HARLINGEN — A new state-of-the-art medical facility has opened in Harlingen for persons living with HIV/AIDS.
The Westbrook Clinic, at 2306 Camelot Plaza, will now provide comprehensive and multidisciplinary care to patients, the Valley AIDS Council said.
The Valley AIDS Council says this clinic is the only comprehensive HIV/AIDS care facility in South Texas, a region where more than 2,000 people are living with this disease.
“We’re here to help our patients. If we can bring it out into the light, we can conquer it,” said Dean Hall, executive director of the Valley AIDS Council.
“If we can control this, we can beat this in the Rio Grande Valley,” said Hall.
The clinic provides a one stop location with specialized HIV medical care for adults, children, teens and families.
The clinic is fitted with 15 exam rooms, a large waiting area, meeting rooms, offices, a lab and pharmacy.
Services include counseling and preventive care for HIV infected patients; provision of antiretroviral therapy and side effect management for patients who require treatment.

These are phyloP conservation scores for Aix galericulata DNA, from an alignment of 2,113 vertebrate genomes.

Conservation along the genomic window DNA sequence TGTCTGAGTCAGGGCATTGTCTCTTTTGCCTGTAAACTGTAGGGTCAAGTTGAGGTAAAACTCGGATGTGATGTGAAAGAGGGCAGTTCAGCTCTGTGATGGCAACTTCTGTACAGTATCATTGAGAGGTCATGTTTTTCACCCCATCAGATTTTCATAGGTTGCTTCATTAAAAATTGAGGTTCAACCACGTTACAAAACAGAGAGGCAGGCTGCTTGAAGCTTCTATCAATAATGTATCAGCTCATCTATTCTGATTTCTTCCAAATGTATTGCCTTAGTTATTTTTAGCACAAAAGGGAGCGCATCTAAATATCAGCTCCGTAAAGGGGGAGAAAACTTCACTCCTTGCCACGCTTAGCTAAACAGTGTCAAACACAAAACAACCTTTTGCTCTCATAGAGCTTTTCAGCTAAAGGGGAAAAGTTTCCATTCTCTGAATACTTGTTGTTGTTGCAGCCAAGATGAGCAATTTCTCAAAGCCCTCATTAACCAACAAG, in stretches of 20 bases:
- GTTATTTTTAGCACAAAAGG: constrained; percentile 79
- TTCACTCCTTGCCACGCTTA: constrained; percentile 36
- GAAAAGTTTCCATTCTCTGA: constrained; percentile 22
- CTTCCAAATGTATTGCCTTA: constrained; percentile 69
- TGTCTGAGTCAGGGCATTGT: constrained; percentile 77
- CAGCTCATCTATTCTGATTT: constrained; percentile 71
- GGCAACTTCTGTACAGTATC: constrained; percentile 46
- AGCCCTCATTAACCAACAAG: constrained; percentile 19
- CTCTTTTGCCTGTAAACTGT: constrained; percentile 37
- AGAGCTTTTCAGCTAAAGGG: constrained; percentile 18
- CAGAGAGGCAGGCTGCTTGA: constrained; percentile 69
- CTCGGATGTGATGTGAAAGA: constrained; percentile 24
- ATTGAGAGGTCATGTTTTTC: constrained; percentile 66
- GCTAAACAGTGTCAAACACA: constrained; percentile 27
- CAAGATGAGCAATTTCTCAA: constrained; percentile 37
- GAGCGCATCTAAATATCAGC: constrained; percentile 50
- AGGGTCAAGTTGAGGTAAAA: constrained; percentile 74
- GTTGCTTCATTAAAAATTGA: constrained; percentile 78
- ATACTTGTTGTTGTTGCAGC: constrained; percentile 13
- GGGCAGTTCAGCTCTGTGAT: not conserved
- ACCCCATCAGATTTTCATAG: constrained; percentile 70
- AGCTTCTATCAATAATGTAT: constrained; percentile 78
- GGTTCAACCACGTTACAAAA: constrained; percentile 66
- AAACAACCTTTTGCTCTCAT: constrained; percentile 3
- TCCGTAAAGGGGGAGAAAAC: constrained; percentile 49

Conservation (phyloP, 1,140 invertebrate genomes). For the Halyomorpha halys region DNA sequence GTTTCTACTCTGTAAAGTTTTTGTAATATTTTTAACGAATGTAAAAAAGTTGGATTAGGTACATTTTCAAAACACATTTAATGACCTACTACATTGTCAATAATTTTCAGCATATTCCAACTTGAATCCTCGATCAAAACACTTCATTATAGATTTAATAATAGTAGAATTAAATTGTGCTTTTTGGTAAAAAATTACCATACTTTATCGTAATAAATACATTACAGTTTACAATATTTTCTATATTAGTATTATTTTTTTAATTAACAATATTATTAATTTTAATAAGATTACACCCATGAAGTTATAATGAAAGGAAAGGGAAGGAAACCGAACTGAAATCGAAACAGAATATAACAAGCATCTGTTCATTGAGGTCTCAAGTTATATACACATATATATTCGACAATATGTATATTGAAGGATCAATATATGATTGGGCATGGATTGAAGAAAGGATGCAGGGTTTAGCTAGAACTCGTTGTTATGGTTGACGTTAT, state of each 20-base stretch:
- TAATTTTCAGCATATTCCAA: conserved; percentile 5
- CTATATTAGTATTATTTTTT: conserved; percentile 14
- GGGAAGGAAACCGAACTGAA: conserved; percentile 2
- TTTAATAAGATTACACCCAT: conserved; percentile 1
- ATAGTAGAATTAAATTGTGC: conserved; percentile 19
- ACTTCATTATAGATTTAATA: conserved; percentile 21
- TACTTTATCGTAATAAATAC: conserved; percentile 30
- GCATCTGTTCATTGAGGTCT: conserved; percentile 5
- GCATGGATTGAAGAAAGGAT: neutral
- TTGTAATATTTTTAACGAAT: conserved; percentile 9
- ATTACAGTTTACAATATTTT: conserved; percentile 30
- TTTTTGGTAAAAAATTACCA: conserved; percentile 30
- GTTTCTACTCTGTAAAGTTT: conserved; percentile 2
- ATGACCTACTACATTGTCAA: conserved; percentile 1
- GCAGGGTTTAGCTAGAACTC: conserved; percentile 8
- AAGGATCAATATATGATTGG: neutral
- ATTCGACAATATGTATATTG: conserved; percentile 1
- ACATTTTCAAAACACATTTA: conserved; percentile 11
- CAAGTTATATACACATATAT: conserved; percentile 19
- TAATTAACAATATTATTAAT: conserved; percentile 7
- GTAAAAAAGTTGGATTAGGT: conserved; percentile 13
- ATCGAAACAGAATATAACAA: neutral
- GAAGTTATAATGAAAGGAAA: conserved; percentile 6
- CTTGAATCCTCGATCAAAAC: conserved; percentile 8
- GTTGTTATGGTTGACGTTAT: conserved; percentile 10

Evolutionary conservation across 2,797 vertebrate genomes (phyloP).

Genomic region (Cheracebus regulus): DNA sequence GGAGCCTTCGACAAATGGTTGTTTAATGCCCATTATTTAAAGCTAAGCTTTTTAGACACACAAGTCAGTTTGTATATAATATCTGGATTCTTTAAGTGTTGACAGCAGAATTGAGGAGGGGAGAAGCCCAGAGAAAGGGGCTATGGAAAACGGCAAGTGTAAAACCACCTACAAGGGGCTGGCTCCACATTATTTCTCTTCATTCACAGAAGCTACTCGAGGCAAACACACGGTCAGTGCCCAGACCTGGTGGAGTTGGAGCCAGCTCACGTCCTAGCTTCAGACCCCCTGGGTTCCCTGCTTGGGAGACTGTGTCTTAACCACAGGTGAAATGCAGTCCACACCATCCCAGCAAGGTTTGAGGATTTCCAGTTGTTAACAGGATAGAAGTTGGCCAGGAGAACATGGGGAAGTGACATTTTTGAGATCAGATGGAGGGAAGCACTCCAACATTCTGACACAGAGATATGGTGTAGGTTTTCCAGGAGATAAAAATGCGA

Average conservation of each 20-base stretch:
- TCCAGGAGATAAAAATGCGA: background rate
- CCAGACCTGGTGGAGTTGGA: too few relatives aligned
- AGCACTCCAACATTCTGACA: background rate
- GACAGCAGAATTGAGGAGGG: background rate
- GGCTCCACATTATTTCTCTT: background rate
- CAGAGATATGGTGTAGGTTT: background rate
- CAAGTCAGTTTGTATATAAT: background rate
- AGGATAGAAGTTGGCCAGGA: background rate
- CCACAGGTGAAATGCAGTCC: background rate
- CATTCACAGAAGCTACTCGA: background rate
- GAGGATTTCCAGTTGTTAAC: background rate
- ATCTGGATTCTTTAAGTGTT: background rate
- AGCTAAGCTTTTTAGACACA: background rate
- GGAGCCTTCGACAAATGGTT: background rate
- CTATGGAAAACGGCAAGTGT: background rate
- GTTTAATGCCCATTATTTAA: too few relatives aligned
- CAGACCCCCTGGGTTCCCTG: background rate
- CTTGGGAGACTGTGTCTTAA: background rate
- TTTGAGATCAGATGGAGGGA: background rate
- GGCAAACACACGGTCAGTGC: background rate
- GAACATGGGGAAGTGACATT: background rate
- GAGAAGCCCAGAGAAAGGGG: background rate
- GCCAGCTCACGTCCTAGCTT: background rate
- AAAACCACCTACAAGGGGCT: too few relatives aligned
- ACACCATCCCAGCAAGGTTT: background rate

The clinic also offers comprehensive care for HIV related conditions, including opportunistic infections, cancers and viral hepatitis co-infection.
Expanded services will also include HIV specialized dental care for patients living with HIV.
“Twenty-six years ago this clinic was created because local doctors would not treat our patients, now we are teaching the next generation of medical providers to care for people living with HIV,” Dr. Ruben D. Martinez, medical director of the Westbrook Clinic, said of the Westbrook Clinic in Corpus Christi.
The Harlingen clinic is an expanded version of the Corpus Christi clinic.
Martinez notes that the patients who take the steps to manage their disease with medication are exceedingly effective in living long and healthy lives.
Without treatment it is 100 percent fatal, but with medication, it is a controllable disease, he said.
Another task the clinic takes on is working to eliminate the stigma of HIV and instead educate the community.
Because of the stigma, misinformation, bias and lack of education, HIV becomes harder to control, said Martinez.